Partners of Survivors
Sexual assault not only affects the victims, but their loved ones as well. The victim’s loved ones are often referred to as “secondary survivors” and may experience many different feelings including guilt, anger, and frustration. It is often important for partners of victims to seek help, since speaking with someone who dealt with assault can bring up issues within themselves. Many sexual abuse hotlines will accept calls from partners of victims, which might be very helpful.
Though sexual assault may not be an act of sexual need or desire, it is violence manifested sexually. It should not be surprising that many survivors experience difficulties sorrounding sex and intimacy.
- Difficulties and/or changes in sexual activity and sexual feelings are very common after sexual assault. A survivor may experience fear, flashbacks or difficulties with her/his own sexual response. A partner can help with these difficulties by:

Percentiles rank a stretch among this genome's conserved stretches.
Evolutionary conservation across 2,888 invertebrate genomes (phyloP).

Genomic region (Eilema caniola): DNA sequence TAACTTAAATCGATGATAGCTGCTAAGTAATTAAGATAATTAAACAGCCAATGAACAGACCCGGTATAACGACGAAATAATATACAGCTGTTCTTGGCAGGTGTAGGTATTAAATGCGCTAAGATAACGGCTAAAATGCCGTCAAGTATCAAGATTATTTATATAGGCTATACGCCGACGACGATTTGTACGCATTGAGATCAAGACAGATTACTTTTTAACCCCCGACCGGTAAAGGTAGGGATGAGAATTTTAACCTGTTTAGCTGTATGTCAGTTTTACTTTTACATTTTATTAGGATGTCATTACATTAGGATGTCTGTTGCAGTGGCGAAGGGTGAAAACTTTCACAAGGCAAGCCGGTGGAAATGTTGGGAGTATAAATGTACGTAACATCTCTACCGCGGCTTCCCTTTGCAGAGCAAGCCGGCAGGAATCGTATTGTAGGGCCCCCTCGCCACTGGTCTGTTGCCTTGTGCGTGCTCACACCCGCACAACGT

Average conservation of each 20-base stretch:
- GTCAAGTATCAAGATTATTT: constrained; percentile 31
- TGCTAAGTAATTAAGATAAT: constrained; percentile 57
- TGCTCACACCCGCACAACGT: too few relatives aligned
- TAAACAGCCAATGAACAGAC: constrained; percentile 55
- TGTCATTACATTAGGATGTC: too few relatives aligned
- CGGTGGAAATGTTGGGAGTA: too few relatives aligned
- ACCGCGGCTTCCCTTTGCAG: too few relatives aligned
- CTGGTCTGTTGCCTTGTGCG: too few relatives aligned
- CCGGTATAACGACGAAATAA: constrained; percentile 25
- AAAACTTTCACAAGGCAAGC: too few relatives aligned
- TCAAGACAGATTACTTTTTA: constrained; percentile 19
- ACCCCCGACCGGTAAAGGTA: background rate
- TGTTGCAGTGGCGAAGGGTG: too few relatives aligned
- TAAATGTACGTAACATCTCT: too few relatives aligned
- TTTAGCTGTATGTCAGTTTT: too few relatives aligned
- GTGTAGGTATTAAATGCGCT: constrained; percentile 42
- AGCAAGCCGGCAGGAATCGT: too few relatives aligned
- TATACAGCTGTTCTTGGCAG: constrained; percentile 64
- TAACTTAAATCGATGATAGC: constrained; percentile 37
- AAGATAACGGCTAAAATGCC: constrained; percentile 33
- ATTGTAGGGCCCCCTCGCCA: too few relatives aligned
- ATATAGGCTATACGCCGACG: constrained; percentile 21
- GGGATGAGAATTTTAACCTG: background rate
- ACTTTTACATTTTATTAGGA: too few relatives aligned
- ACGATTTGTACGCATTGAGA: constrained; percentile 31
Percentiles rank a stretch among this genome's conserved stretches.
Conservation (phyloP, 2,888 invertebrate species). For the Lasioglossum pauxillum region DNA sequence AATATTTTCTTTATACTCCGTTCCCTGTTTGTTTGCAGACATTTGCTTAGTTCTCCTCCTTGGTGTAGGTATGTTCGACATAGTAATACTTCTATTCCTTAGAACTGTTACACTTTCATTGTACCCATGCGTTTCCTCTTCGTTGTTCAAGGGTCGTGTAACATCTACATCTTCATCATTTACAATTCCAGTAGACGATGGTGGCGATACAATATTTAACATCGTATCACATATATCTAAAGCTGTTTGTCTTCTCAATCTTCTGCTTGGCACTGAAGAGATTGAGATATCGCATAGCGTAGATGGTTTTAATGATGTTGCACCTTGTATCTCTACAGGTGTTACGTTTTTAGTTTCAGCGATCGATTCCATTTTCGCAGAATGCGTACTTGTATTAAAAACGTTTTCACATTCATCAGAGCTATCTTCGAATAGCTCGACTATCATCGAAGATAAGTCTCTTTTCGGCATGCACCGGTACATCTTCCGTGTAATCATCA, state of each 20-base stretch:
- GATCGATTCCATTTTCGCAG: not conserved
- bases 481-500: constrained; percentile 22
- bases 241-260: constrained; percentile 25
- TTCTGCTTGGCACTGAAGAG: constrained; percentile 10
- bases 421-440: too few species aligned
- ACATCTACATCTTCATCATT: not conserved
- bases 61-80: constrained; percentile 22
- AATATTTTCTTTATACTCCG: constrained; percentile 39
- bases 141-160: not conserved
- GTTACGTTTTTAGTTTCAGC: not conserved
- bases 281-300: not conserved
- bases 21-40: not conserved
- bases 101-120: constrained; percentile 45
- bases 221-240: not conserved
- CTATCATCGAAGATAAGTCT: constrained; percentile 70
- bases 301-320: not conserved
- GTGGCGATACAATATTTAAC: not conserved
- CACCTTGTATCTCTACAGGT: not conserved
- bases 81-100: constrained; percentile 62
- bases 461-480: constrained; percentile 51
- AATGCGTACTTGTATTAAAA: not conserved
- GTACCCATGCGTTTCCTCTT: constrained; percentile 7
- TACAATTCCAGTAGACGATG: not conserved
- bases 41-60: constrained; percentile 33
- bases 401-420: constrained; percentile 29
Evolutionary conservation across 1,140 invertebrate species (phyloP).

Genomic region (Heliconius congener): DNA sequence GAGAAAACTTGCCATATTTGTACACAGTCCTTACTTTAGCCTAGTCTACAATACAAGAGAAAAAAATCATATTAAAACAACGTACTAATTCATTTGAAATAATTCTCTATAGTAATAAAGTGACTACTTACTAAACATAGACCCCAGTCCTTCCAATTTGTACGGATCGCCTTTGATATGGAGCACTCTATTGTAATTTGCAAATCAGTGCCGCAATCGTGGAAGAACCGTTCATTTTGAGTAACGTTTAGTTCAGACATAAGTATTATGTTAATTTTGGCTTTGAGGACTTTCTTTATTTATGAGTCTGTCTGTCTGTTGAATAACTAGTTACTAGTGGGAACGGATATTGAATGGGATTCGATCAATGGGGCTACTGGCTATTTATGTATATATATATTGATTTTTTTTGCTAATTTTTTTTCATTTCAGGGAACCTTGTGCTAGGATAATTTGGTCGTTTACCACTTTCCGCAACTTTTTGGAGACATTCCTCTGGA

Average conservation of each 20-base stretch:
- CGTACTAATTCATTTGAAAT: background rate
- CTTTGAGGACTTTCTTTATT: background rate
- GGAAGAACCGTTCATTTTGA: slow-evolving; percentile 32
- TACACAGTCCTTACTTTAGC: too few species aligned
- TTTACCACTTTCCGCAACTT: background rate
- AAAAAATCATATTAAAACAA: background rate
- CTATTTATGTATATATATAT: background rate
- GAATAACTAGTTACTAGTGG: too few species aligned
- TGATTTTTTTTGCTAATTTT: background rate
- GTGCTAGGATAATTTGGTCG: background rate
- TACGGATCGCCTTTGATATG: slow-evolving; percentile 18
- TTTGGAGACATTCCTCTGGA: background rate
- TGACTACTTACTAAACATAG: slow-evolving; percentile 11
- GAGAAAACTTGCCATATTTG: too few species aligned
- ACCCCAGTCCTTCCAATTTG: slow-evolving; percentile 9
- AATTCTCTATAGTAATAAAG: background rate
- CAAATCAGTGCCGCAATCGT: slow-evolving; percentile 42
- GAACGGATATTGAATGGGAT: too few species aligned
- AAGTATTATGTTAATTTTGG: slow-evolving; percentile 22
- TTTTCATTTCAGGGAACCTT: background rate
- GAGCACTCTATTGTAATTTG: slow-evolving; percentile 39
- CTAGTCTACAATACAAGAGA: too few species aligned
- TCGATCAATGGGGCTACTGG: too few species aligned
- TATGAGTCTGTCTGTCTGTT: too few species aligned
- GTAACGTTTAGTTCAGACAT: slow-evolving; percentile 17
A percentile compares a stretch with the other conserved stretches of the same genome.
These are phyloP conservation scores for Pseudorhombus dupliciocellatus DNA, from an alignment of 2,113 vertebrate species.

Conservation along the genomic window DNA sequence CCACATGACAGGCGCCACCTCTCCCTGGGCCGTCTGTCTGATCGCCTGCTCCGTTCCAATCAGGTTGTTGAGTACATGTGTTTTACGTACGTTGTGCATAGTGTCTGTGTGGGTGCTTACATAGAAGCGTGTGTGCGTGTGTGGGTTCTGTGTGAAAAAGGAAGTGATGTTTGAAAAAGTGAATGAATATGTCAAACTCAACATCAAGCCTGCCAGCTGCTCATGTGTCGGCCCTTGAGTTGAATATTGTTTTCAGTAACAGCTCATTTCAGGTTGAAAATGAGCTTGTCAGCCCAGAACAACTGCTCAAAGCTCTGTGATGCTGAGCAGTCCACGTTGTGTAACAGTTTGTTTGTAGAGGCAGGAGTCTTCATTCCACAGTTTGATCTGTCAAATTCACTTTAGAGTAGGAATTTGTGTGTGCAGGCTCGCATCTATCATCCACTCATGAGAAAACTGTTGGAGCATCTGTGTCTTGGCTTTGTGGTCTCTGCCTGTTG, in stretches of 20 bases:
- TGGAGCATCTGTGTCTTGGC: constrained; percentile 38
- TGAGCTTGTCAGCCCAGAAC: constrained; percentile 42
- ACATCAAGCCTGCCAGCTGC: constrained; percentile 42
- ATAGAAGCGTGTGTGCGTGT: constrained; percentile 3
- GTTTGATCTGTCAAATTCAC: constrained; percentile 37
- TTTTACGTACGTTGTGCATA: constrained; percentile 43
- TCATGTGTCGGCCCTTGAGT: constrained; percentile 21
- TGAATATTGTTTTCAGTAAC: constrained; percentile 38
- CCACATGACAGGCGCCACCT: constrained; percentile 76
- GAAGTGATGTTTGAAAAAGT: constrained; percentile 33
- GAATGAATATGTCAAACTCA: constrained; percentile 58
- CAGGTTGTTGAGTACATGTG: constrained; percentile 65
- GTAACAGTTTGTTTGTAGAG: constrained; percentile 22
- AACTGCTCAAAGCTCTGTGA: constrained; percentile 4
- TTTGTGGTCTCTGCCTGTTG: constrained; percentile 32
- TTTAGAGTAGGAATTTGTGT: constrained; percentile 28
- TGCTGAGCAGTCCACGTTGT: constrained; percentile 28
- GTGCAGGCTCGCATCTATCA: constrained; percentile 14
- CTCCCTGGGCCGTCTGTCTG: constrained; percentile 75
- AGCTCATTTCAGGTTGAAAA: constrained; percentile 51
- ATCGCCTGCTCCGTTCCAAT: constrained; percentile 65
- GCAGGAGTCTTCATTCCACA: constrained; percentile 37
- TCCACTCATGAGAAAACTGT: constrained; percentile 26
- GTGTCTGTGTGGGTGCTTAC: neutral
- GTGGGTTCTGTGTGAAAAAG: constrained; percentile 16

- Giving the survivor the opportunity to make sexual decisions and advances. This will help her/him to feel more comfortable and empowered sexually.
- Respecting that the survivor may need a period of abstinence from certain sexual acts, sexual intercourse or all sexual activity. The partner can best support the survivor during this period of abstinence by continuing to express their intimacy with nurturing and loving contact that is acceptable to the survivor.
- Being patient. Sexual difficulties are quite normal and usually do not last forever. If the survivor feels loved and unconditionally accepted, she/he will again be ready to explore sexual intimacy with the partner.
- Work with the survivor to identify triggers, and avoid those activities that trigger the survivor back to the sexual assault. Develop a plan of how to handle a trigger if one happens while being intimate. For example, are there signs that the survivor is triggered, is there a word or phrase she/he can use to stop intimacy, does the survivor want to be held afterwards or does she/he need to be left alone?